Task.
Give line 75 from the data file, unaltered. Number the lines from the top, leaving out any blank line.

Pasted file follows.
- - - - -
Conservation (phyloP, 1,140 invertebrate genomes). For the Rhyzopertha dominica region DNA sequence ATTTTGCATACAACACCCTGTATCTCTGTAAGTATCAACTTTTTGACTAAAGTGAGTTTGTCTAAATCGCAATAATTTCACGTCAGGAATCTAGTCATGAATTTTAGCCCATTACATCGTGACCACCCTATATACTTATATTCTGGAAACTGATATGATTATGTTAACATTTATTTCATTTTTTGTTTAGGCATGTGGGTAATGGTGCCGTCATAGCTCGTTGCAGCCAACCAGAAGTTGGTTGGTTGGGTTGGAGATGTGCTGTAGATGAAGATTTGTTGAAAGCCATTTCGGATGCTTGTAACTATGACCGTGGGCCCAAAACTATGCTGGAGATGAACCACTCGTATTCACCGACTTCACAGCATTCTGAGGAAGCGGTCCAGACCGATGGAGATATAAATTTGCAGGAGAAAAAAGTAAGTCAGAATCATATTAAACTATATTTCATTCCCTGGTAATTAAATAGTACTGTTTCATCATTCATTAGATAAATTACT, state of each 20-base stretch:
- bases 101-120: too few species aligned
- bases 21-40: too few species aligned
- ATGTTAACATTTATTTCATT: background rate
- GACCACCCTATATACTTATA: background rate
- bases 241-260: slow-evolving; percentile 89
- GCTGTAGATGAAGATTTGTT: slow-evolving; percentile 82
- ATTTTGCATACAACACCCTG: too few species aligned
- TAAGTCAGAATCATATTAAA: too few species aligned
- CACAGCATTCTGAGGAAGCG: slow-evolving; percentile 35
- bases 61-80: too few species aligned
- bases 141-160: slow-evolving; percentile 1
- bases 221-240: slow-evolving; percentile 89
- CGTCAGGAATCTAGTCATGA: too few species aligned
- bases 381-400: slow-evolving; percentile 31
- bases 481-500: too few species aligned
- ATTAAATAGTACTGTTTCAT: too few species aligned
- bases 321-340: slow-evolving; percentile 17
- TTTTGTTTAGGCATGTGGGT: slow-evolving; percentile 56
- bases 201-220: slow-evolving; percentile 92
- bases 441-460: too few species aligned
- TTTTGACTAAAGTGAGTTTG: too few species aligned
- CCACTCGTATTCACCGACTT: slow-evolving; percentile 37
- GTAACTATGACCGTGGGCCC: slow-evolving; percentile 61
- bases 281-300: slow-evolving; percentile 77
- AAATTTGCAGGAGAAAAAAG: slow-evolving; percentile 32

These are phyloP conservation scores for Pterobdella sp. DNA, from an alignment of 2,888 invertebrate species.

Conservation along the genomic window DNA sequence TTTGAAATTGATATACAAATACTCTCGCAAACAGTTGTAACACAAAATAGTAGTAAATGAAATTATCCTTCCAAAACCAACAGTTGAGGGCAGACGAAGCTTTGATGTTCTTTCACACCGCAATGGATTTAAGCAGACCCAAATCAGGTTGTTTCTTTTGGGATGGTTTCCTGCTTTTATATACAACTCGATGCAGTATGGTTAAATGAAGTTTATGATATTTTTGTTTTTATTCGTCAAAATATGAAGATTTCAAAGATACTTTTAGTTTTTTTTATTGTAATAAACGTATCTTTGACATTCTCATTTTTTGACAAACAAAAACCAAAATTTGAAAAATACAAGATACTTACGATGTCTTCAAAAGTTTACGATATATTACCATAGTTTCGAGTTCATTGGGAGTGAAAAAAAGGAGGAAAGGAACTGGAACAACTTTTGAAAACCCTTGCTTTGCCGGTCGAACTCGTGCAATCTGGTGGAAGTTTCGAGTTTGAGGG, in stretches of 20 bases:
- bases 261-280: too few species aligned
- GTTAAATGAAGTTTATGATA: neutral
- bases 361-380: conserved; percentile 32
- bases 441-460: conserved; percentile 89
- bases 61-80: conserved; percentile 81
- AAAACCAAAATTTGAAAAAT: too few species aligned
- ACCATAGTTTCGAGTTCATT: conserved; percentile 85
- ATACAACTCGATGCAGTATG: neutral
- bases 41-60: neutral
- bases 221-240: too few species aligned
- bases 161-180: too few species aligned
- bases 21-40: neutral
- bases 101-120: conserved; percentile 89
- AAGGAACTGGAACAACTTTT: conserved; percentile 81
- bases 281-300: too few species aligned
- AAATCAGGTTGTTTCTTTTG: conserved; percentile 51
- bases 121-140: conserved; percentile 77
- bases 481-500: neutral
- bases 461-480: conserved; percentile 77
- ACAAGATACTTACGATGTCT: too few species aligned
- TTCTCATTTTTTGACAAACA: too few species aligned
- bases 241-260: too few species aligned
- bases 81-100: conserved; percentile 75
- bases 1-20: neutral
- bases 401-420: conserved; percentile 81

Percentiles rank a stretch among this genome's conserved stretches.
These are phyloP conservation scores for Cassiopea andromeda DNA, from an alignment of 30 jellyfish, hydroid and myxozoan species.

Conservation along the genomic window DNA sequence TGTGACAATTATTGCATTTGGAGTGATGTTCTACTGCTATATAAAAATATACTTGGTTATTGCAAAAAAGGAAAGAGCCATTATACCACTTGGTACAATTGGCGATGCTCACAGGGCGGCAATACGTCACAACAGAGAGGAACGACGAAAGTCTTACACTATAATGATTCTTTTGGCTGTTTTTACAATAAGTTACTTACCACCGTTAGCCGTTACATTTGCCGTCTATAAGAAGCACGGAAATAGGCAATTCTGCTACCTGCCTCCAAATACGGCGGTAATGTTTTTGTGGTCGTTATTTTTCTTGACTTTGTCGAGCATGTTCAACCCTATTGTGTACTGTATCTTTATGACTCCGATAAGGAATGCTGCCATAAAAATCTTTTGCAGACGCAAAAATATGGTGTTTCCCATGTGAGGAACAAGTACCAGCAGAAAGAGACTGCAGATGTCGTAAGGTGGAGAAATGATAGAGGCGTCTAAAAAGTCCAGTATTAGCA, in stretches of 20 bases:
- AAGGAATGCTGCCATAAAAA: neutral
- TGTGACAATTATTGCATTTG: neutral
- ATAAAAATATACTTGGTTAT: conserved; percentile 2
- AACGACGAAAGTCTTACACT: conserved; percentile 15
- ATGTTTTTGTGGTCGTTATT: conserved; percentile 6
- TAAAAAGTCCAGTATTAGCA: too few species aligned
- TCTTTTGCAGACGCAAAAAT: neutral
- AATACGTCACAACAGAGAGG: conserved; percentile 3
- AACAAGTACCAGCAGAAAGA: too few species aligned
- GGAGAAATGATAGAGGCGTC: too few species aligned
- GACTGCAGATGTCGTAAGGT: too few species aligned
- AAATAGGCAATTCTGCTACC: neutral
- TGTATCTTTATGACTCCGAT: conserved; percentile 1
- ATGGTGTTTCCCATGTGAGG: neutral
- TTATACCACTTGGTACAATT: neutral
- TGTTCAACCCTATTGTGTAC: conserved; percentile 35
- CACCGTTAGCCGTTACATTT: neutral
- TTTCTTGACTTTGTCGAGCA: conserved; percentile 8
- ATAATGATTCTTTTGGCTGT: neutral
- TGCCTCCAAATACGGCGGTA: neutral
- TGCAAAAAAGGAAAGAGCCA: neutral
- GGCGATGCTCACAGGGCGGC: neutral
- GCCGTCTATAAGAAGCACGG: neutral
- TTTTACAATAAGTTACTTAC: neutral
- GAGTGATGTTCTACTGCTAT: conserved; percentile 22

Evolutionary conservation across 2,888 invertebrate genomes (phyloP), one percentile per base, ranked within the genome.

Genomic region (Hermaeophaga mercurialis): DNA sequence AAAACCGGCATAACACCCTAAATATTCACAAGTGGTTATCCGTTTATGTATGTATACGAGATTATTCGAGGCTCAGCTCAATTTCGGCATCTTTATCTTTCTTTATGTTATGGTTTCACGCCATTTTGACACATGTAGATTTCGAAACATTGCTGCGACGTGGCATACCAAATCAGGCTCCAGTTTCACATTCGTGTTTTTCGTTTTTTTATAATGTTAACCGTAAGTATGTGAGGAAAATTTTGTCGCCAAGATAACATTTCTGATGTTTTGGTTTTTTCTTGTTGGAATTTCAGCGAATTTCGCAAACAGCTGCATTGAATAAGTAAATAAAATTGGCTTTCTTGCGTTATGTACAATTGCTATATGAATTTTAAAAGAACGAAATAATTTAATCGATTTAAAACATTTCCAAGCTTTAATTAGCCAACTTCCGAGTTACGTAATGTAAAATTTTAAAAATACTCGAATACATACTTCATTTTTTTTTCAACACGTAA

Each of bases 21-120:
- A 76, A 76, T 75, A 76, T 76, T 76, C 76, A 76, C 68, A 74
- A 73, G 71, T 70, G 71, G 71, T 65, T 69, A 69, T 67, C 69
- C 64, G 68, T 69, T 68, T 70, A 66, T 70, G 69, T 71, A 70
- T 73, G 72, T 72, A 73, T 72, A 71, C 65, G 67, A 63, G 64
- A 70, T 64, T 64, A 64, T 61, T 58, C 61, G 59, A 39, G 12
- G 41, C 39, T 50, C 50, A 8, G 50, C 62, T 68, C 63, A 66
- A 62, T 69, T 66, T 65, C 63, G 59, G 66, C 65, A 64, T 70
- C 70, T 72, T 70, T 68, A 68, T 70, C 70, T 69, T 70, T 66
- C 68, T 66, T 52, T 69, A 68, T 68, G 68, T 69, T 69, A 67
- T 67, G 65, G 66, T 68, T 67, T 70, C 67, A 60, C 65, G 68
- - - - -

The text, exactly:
- ATAATGATTCTTTTGGCTGT: neutral